British Library: 33 Burmese manuscripts now digitised. “Since 2013 the British Library has digitised some of the finest Burmese manuscripts in its collection, supported by the Henry D. Ginsburg Legacy. To date 33 manuscripts have been fully digitised, covering a wide range of genres and subjects. All these manuscripts are now accessible through the Digitised Manuscripts website. A new webpage, Digital Access to Burmese Manuscripts, also lists all the Burmese manuscripts digitised so far, with hyperlinks to the images and to blog posts featuring the manuscripts. Future digitised manuscripts will be also be listed on this page. “
Xinhuanet: China builds Mongolian language database with cloud computing . “Experts in north China’s Inner Mongolia Autonomous Region have developed a Mongolian language database containing over 19 million words and phrases in an effort to protect ethnic culture and language.”
ECNS: China’s famous Terracotta Army gets digital boost. “China’s world famous Terracotta Army attraction has been given a digital boost thanks to the Chinese web-based encyclopedia Baidu Baike, in partnership with the Emperor Qinshihuang’s Mausoleum Site Museum. Together they’ve created a large-scale, high definition ‘digital museum’ for the country’s UNESCO World Heritage site, reports China News Service.”
Google Blog: Step inside the Forbidden City with precious artworks from the Palace Museum on Google Arts & Culture. “…starting today, anyone with an internet connection can now glimpse inside and view 100 precious artifacts from the Palace Museum on Google Arts & Culture. The exhibit captures the breadth of rare and valuable works that are on display in the Forbidden City—from calligraphy to ceramics, silk paintings to stone carvings, and jades and other jewels. The Palace Museum collection on Google Arts & Culture covers over 6,000 years of China’s culture and history, and sheds particular light on the Qianlong Emperor’s reign, the traditions and prosperity of the Qing Empire.”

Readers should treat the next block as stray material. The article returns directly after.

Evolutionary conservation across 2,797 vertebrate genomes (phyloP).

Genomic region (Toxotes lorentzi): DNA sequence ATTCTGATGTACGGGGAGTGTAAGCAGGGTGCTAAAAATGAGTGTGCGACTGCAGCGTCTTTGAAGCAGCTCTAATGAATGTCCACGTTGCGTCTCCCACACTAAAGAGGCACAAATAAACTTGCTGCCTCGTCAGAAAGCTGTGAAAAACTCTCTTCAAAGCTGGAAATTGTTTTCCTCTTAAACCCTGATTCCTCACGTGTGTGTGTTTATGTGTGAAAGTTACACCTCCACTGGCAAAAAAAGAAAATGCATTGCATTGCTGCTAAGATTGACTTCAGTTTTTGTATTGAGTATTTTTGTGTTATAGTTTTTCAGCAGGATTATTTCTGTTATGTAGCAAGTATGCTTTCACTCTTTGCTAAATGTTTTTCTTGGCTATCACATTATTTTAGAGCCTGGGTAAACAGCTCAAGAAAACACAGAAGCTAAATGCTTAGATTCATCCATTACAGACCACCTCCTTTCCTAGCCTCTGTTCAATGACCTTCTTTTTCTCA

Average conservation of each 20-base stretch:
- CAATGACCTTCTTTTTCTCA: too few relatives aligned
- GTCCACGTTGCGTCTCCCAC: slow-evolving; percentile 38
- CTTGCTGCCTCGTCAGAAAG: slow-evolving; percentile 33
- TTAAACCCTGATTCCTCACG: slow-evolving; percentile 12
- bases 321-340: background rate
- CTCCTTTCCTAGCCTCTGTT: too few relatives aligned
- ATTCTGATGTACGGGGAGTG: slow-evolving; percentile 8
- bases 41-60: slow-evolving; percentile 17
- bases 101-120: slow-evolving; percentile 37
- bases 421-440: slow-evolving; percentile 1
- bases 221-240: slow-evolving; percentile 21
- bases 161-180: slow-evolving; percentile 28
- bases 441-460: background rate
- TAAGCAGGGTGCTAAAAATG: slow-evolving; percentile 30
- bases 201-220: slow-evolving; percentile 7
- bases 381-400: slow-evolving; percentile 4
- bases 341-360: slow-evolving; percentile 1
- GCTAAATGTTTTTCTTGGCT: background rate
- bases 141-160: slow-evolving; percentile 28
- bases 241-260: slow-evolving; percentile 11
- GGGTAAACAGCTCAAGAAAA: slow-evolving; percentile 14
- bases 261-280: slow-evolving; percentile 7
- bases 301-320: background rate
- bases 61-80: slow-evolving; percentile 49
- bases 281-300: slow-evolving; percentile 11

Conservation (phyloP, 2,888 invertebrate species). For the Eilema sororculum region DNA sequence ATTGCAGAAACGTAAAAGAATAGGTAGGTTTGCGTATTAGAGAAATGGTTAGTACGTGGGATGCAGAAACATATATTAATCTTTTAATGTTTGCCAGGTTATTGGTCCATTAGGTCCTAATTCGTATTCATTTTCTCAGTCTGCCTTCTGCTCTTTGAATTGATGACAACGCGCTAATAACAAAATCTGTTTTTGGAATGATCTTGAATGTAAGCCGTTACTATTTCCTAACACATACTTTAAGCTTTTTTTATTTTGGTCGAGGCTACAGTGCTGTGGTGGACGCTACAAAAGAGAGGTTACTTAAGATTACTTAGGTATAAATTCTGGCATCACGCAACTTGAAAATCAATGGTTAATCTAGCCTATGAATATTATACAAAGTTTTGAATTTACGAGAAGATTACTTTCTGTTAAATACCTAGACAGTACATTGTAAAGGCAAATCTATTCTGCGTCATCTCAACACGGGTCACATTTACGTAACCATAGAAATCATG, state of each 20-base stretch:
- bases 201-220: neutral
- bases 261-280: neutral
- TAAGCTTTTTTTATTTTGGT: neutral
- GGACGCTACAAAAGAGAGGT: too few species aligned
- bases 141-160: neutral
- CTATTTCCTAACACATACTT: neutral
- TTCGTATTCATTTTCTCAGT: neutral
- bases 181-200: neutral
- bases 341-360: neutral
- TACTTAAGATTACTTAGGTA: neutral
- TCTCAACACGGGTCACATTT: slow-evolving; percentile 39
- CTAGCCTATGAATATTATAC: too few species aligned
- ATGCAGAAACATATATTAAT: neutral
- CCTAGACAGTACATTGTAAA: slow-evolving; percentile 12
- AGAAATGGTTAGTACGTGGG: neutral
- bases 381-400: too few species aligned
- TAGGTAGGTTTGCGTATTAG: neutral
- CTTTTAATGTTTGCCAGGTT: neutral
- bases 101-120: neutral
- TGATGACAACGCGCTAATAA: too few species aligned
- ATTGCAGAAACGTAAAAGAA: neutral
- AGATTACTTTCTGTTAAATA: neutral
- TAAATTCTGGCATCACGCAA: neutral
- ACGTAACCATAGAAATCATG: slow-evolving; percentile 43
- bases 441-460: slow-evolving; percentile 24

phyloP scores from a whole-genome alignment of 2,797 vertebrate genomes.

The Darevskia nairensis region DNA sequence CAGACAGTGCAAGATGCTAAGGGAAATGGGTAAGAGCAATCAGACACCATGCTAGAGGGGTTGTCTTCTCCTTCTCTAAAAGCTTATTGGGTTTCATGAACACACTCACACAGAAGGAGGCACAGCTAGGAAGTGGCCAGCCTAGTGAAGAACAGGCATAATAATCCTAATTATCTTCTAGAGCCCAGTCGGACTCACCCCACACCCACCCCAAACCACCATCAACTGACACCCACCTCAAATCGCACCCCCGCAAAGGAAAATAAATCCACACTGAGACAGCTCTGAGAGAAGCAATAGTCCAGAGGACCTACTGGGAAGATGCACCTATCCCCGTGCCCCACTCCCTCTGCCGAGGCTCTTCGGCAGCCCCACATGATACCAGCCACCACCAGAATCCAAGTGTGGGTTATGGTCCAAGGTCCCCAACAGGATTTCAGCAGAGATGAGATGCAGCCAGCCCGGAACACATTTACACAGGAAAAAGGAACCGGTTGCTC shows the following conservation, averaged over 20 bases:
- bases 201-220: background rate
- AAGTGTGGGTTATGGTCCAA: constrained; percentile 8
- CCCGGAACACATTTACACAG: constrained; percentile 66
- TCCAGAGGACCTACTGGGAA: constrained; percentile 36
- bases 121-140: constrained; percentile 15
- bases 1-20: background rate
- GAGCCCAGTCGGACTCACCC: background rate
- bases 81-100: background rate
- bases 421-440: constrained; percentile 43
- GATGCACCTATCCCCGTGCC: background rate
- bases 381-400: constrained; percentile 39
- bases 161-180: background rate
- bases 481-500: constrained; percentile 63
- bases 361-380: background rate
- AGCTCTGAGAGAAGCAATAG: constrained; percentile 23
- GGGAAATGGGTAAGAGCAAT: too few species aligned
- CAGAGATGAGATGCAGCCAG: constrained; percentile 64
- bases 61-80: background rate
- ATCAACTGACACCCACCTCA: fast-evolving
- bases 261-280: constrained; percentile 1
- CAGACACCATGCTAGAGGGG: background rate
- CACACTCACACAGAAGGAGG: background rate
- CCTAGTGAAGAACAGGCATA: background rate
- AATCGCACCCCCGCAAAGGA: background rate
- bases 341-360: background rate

Xinhuanet: Belt and Road online database released in Shanghai . “Shanghai Academy of Social Sciences Wednesday announced the release of an online database of Belt and Road information. The website … offers free of charge access to writing, data analysis and research findings about 65 Belt and Road countries, said Wang Zhen, deputy chief of the academy.” If you’re wondering what Belt and Road countries are, The Economist has an explanation.. Too bad about that acronym…. I spent a few moments going through the new database and it doesn’t appear to be complete. The entry for Russia, for example, has no data on any political figures.
China Post: Over 260,000 files on Chiang Kai-shek released online. “According to Academia Historica, the files, 61.65 percent of which were formerly listed as confidential, were uploaded to the archive in several batches between January and April this year, after they were individually audited and declassified between August and December 2016. They represent 98.8 percent of all existing documents related to Chiang, the institute said.” I mentioned this in early January as a work in progress, if it’s ringing a bell in your mind.
NBC News: GIPHY Launches GIF Project for Asian Pacific American Heritage Month. “An online database that hosts animated images is commemorating Asian Pacific American Heritage Month with a collection of GIFs featuring Asian-American and Pacific Islander history makers, celebrities, and reactions.”